Hong Kong has always promoted itself to the world as a glittering, law abiding, “all business” and civilized city. Westernized. A bit British. And that must be good right?
The city might have been like that once but it didn’t seem this way to me when I visited in 2017. I found Hong Kong to be a bit claustrophobic and not as “exotic” as its public image suggests. Too many tall buildings and much of the sun blocked out as a result. Not many green spaces.
What I felt there in 2017 is now widely reported these days. It’s now clear that the city has been in decay for decades. Too many people, rising inequality. Poor spending on infrastructure and social development, declining air quality and a lack of green spaces.
And one of the worst aspects of life for many people in Hong Kong is housing.
Housing in Hong Kong is unaffordable and often inhumane. It surely would have been one of drivers of the frustrations released by the peaceful demonstrations of large numbers of Hong Kongers in recent years.
One of the things that Hong Kong is short of is land. As a result, residential accomodation has been built upwards and in very high density. You can see rather eye-catching (and not necessarily pleasant) photographic essays on many of these rather unfortunate Hong Kong “nano apartment” towers on the net.
Here is a bird’s eye view of an interior. What would this size apartment be? 10 sqm at most? That is definitely nano and it includes everything.
One of the smallest living spaces in Hong Kong, even smaller than the nanos are called “coffin” apartments – for obvious reasons. Here is one below – complete with toilet, laundry and cooking areas. It’s quite hard to imagine anyone living like this. Let alone in one of the richest regions of the world. Maybe there is something wrong with how we measure and/or apportion wealth? Probably the occupants of this home are the workers who actually build the glass towers of the rich city siders.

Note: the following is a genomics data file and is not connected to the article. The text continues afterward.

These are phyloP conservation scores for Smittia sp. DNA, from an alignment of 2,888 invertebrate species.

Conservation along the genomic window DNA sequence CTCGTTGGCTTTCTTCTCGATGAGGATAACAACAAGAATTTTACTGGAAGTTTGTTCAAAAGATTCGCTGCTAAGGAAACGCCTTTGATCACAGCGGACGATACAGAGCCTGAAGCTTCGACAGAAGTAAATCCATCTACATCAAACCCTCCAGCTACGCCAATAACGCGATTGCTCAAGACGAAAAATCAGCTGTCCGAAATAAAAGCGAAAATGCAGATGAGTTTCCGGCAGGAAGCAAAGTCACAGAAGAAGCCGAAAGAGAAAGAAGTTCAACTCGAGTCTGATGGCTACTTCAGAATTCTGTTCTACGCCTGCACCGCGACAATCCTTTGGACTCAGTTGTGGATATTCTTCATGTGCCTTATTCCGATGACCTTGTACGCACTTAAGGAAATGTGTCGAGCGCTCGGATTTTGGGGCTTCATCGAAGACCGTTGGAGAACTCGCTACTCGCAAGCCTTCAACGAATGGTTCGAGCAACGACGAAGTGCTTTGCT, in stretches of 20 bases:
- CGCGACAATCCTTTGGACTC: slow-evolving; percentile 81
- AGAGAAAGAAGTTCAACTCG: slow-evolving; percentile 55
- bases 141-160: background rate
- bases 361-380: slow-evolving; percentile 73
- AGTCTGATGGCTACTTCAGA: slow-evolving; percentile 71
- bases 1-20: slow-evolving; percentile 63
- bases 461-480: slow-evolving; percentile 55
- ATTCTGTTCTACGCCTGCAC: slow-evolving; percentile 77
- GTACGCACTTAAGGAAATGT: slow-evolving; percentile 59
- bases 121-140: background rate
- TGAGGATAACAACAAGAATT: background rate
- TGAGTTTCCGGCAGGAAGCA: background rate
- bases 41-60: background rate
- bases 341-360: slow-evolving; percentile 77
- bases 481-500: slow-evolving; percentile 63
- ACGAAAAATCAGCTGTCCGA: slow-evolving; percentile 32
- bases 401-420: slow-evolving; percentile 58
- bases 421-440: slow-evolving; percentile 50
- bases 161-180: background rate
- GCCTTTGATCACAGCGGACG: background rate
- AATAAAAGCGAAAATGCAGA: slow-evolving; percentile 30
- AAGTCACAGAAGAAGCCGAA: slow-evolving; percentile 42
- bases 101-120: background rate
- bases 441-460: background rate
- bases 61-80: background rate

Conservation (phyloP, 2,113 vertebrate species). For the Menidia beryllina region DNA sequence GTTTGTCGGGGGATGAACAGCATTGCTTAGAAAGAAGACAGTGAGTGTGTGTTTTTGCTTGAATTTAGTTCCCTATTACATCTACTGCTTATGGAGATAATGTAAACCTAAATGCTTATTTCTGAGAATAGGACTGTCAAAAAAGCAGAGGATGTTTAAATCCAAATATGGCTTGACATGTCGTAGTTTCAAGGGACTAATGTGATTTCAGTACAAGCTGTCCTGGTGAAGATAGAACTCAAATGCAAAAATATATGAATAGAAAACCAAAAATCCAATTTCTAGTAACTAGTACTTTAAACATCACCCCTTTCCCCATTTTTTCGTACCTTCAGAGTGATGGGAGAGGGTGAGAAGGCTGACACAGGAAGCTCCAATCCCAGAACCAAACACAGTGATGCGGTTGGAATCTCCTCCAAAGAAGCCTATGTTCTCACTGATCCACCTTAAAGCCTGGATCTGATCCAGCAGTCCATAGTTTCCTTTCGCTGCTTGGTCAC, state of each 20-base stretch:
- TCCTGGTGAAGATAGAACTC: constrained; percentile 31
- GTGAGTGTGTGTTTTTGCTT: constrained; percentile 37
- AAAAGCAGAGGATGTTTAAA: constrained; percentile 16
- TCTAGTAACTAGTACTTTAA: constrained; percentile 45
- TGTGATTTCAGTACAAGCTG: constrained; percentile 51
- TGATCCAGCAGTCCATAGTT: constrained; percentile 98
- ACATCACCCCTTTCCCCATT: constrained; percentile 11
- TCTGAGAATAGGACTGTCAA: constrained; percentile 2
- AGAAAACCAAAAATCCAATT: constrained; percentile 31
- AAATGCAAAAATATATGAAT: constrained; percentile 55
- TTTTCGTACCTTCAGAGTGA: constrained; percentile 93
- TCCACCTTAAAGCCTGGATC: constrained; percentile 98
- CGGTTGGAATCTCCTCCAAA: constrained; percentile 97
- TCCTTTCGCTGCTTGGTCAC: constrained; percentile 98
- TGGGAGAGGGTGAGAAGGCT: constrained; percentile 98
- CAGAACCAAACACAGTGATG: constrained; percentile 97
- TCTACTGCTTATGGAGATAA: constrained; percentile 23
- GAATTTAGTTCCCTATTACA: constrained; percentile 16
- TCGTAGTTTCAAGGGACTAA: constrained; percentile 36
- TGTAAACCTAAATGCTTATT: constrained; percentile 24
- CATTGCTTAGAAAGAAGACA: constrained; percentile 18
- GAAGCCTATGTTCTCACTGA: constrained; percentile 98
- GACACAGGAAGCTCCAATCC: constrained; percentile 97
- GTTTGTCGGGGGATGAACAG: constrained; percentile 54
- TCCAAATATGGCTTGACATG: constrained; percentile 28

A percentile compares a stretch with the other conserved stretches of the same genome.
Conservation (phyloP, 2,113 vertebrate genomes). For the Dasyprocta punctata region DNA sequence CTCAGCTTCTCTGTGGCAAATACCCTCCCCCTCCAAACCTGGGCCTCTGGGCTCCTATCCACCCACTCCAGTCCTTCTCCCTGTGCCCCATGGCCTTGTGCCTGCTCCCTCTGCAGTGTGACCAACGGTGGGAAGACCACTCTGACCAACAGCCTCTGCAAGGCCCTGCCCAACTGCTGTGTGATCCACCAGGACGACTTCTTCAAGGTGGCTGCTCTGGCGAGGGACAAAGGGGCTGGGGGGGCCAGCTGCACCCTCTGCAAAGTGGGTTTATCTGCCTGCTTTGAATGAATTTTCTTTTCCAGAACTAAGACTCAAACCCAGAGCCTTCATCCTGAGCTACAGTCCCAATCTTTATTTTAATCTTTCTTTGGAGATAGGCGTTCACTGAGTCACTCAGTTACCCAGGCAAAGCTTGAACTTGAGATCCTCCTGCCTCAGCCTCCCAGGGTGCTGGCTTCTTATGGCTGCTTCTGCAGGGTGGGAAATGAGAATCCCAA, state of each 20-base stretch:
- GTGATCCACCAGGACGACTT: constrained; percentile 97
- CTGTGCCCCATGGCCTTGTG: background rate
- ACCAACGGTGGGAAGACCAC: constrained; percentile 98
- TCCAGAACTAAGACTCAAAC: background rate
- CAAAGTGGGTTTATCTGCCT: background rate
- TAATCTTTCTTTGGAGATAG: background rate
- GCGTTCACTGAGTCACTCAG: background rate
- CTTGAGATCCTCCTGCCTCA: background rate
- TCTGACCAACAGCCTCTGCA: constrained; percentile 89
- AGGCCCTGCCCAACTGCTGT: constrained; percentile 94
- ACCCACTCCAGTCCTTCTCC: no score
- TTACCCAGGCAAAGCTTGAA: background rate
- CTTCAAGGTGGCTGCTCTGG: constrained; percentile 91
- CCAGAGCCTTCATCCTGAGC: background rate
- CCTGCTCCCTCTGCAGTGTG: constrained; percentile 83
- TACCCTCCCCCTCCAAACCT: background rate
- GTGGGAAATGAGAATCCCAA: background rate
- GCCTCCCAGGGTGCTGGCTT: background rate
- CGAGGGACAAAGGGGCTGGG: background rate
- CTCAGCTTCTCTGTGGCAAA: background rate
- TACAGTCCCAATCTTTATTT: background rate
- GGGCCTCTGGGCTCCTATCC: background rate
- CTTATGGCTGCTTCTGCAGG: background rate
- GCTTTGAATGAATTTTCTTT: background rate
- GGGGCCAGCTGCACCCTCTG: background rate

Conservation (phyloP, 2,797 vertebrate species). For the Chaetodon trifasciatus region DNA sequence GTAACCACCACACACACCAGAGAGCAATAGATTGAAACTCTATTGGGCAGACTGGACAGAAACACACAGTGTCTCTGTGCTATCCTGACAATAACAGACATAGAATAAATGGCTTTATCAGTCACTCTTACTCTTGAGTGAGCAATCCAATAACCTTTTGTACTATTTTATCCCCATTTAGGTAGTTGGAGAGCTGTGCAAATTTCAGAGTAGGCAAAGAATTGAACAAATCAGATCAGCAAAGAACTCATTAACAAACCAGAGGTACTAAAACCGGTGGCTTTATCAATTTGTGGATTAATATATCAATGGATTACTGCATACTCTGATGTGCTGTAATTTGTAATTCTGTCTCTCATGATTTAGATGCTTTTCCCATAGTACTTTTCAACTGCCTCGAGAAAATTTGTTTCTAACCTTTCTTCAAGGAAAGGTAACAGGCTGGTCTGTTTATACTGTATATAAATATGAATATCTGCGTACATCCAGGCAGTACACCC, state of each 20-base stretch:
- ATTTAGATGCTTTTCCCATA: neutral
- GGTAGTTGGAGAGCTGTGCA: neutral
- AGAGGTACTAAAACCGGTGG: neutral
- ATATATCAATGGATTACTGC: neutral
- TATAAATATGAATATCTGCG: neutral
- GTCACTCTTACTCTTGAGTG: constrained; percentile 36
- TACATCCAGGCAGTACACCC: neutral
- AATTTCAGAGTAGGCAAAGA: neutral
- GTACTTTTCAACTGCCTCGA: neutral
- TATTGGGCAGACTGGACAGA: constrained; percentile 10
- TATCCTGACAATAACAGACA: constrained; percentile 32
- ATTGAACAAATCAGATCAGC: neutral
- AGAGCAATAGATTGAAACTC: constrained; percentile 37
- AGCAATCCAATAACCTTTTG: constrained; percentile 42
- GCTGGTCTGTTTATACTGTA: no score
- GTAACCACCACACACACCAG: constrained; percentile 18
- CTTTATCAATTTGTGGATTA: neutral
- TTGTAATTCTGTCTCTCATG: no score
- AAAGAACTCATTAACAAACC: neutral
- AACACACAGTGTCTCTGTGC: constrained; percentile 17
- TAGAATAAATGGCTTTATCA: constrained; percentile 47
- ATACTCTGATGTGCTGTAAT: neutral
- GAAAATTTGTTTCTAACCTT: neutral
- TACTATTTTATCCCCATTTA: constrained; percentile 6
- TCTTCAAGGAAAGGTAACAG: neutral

But wait. There is even worse.
Just when you thought the living conditions couldn’t get any worse in Hong Kong, there are “cage homes.” And yes, they are what they sound like. Often the living arrangements of the poor or elderley, cage homes are bed sized cages, stacked upon one another, in large shared dormitary style rooms.
What does this say about the society that tolerates this? Especially as Hong Kong is such a high finance hub for asia, home to all the elite financial organizations of the world. This abundance of wealth, coupled with its abundance of poverty makes Hong Kong the most unequal place on earth. This didn’t happen overnight. Or even since the 1997 returning of the region to China.
The outcomes and decline of modern Hong Kong must surely have been created by its historical and societal goals and norms, which, as we know, were under the guideance of London for 155 of its 179 year life time.
Few (any?) people in mainland China’s other top tier cities live like this now. Take a look at Hong Kong’s neighbouring mainland city of Shenzhen.
Shenzhen and Hong Kong are very near to each other geographically. But to me, they are very far apart.
Which city looks to you as being a part of the future? Which city looks to be a remnant of the past?
I want to visit Shenzhen one day amongst many other places of interest in China. For all of the faults of the Chinese government it seems to me to that they are transforming the lives of ordinary people in a way that has not been possible under the alternative systems in the world, such as that under which Hong Kong has spent most of its life.
I guess it is up to a population of a nation and its governors to strike a balance which satisfies everyone. Balance between progress and red tape. Between freedom and inequality.
It will be fascinating to watch China’s continuing journey. And hopefully, they will be left alone to travel along it. Free from foreign meddling.